Last week, I ended up buying a gift card. For a couple of seconds, the thought crossed my mind, why does a gift card worth $50 cost exactly $50? The convenience of getting a gift card and the flexibility that it gave the recipient was worth something to me and I might be willing to pay a little extra for it. The marginal cost of printing the card (though minimal) did cost the store something, and there was the fixed cost of the infrastructure for the payments. Shouldn't stores then charge more for their gift cards?
But then I decided the store could probably charge considerably lesser than $50 for the $50 gift card, but pricing it at $50 still made sense!
The best part was the there seem to be so many different reasons for them being able to charge less than the face value of a gift card for it. These were the ones I could come up with right away. Are there any more?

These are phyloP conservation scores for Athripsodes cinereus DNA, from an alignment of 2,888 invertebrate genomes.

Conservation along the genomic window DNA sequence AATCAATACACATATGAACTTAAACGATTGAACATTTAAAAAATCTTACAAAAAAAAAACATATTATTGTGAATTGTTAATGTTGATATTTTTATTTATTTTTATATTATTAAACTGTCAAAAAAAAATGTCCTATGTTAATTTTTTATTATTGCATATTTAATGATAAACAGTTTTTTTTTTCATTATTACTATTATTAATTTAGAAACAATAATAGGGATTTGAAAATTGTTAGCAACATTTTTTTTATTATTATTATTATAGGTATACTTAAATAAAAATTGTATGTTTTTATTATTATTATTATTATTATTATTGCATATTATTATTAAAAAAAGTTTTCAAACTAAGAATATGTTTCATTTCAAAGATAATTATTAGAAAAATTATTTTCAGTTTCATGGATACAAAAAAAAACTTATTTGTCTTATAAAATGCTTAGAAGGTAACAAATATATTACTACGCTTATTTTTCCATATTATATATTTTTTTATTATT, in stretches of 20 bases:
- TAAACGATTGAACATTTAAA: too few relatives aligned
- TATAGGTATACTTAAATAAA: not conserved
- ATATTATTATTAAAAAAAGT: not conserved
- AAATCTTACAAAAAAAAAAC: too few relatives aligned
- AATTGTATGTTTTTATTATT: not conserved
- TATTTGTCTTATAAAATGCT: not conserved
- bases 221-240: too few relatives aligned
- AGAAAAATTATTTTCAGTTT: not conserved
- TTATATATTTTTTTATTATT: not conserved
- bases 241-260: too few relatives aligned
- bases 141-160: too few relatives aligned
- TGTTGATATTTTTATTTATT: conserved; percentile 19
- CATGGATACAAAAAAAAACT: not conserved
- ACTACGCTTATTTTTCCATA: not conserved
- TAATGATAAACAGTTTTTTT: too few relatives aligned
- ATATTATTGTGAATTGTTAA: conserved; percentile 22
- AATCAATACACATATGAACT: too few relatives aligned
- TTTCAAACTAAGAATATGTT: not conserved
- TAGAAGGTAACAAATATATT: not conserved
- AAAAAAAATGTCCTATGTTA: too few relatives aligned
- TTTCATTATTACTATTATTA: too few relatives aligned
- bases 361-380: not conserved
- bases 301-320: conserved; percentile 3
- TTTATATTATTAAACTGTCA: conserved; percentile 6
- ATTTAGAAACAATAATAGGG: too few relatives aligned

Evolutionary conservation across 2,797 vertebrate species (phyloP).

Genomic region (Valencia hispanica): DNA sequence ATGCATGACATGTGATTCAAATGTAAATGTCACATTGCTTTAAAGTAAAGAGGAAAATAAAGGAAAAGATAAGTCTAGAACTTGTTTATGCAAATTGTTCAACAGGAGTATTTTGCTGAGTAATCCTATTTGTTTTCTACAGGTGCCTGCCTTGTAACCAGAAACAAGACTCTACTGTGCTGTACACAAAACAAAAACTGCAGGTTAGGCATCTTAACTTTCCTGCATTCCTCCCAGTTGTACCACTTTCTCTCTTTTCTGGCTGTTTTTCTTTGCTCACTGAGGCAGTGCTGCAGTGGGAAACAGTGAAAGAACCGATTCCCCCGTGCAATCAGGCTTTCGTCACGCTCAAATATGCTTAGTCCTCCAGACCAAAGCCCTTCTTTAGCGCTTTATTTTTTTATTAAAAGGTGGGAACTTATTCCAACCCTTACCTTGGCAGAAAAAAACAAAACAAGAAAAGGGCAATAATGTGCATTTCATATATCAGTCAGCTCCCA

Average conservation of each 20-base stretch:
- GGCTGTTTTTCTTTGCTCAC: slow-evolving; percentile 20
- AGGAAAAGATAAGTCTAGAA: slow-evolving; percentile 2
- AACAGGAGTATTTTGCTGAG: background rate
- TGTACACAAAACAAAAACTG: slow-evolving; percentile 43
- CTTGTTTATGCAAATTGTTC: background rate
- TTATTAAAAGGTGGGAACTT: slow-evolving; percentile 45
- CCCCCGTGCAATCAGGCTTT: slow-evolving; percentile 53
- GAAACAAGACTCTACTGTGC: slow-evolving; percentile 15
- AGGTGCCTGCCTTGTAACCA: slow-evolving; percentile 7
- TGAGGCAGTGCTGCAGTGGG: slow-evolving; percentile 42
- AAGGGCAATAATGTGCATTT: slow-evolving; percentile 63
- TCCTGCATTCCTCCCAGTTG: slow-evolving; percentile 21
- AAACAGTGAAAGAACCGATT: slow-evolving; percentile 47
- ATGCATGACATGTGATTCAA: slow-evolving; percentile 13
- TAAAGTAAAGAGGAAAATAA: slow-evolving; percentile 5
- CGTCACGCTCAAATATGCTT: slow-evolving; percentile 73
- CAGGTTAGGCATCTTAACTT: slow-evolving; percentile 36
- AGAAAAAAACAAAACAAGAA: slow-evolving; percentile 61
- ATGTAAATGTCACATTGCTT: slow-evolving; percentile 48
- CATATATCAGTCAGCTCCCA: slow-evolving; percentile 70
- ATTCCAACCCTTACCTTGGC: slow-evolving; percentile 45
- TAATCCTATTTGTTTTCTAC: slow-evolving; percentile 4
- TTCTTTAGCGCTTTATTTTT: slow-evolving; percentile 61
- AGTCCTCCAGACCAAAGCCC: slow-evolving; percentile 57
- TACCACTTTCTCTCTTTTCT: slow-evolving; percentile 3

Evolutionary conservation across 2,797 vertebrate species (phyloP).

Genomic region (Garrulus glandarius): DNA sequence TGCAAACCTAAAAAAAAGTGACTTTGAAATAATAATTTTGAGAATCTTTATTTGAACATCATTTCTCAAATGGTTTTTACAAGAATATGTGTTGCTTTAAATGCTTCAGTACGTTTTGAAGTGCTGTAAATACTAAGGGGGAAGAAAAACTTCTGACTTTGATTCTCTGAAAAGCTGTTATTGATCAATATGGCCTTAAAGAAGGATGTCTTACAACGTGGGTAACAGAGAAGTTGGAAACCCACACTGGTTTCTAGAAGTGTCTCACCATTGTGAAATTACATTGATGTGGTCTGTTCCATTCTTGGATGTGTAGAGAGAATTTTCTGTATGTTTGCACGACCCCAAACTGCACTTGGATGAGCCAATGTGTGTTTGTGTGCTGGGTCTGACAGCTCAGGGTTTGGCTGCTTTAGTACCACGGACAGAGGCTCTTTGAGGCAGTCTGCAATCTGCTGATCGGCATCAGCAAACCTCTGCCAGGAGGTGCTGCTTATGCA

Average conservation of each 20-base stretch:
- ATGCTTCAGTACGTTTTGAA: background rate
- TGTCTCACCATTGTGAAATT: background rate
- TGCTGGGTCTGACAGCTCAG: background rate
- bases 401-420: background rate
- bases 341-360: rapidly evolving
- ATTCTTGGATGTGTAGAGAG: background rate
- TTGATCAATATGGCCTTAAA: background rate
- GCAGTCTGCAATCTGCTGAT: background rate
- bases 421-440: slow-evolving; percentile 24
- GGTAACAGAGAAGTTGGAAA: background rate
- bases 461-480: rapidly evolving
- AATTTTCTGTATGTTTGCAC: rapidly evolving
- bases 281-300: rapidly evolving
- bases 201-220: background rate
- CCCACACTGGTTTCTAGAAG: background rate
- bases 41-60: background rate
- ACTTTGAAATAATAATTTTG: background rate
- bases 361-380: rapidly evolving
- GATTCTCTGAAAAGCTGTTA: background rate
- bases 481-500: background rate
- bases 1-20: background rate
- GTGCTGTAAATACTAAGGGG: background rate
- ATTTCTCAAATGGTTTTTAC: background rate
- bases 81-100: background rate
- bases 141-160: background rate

- Time value of money: a dollar to the store today, is worth more than whenever the recipient of the cards spends it. For a larger firm/chain, it'll help with the accounting for quarterly numbers too.
- Unspent money: the probability of the recipient spending the exact amount on the gift card is low, so there'll always be some left over.
- Incentive for the extra spending: on the flip side, the desire of "maximizing" the use of the gift card will cause some people to make a purchase they wouldn't have otherwise considered
- New customer acquisition: acquiring new customers is the hardest thing to do for any business. A gift card gives them a shot at it.